The Massachusetts Department of Public Health revealed recently that from 1998 through 2004, as public health campaigns were mounted to curb smoking, the tobacco industry increased the amount of addictive nicotine delivered to the average smoker by 10%. Of 179 cigarette brands tested in 2004, an astonishing 166 brands fell into the state's highest nicotine yield range, including 59 brands that the manufacturers had labeled "light" and 14 described as "ultra-light." Virtually all brands were found to deliver a high enough nicotine dose to cause heavy dependence.

Surgeon General Richard Carmona quietly departed recently as U.S. surgeon general. At the end of his tenure, he released a report that labeled secondhand tobacco smoke for what it indisputably is - a deadly health hazard to millions of Americans. Some people have suggested that the two events might have been linked. Dr. Carmona told his hometown paper, the Arizona Daily Star, that he often felt frustrated in the federal post, especially "when science gave way to politics... What was done was not always my decision."

The Fort Worth Star Telegram reports that Lockheed Martin unveiled plans recently to eliminate cigarettes and all tobacco products from its campus-style properties starting January 1. The new rules will prohibit smoking both inside Lockheed's buildings and outside, going beyond the current policy that allows smoking in designated outside areas. The company says it's part of an effort to rein in rising healthcare expenses, which now cost the company about $800 million annually.

The University of California's faculty leaders have opened the door to a ban on research funding from tobacco companies by informally expressing their feeling that tobacco companies have used strategies shown to "suppress academic freedom." The representatives from the 10 UC campuses made no formal recommendation. But their vote sends a signal to the UC Board of Regents that the faculty would support a ban on the controversial funding. The UC Board of Regents had asked the faculty in September to study the issue of tobacco funding before the regents take up the issue again in November. Since 1995, UC researchers have received at least $29 million in 100 grants from tobacco-related companies - small in comparison with the $4 billion UC got in contracts and grants in fiscal 2005 alone, according to UC.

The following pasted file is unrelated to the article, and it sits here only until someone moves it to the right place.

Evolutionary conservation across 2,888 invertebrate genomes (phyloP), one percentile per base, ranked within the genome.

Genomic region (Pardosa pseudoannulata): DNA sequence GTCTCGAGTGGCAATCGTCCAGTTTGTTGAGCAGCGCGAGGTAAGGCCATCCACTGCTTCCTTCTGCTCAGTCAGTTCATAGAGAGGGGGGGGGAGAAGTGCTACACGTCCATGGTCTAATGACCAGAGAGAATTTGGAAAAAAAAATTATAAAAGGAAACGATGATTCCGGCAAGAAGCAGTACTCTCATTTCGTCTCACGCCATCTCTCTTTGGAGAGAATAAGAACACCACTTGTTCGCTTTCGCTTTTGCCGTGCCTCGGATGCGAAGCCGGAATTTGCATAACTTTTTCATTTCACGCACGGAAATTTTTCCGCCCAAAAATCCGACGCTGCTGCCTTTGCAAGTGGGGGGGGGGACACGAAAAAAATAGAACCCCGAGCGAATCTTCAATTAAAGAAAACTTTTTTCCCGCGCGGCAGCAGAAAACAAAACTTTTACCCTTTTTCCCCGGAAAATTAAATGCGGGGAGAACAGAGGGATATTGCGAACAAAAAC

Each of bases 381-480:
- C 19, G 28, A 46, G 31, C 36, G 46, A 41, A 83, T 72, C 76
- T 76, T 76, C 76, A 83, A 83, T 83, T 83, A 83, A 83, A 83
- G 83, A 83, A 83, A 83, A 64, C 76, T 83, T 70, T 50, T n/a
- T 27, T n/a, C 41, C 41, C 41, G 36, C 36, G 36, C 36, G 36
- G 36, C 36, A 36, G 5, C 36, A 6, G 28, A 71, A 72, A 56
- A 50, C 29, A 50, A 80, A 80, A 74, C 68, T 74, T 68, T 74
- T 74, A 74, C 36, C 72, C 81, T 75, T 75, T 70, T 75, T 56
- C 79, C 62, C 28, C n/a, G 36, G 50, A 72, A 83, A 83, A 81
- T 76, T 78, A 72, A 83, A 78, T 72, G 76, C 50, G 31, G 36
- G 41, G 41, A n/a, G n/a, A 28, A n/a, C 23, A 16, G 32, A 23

The tobacco industry is likely to break Ohio spending records trying to pass Issue 4, a constitutional amendment that would repeal all local smoke-free workplace laws (past, present, and future), and replace them with a weak state law that would allow smoking in many places. Recent polls show that voters are confused by Issue 4, which pretends to be a health initiative and never mentions that it is almost entirely funded by the tobacco industry. Every major Ohio newspaper (list below) has come out in opposition to Issue 4. We don't know of any newspaper that supports Issue 4, the tobacco cartel backed constitutional amendment to repeal all local smoke-free workplace laws (past, present, and future).

The Legislative Council of Hong Kong approved a law that will require virtually all workplaces, including restaurants and bars, to be smoke-free. The law will go into effect on January 1, 2007 for most workplaces. Establishments that prohibit entry to minors will have until July 1, 2009 to comply.
Besides Hong Kong, smoke-free workplace laws have passed recently in France, Iran, Houston, Louisville (KY), Columbia (SC) and elsewhere. Also, Santa Monica (CA) approved a smoke-free outdoor law, North Carolina hospitals announced tobacco free outdoor policies, and English pubs have reported huge business increases since going smoke-free.

Contact FYI by e-mailing jfreestone@hsd.cccounty.us or call 925-313-6214. This newsletter was made possible by funds received from the Tobacco Health Protection Act of 1988 (Proposition 99), under Contract Number 04-07 with the California Department of Health Services, Tobacco Control Section.


Content provided by the Tobacco Prevention Project of Contra Costa Health Services.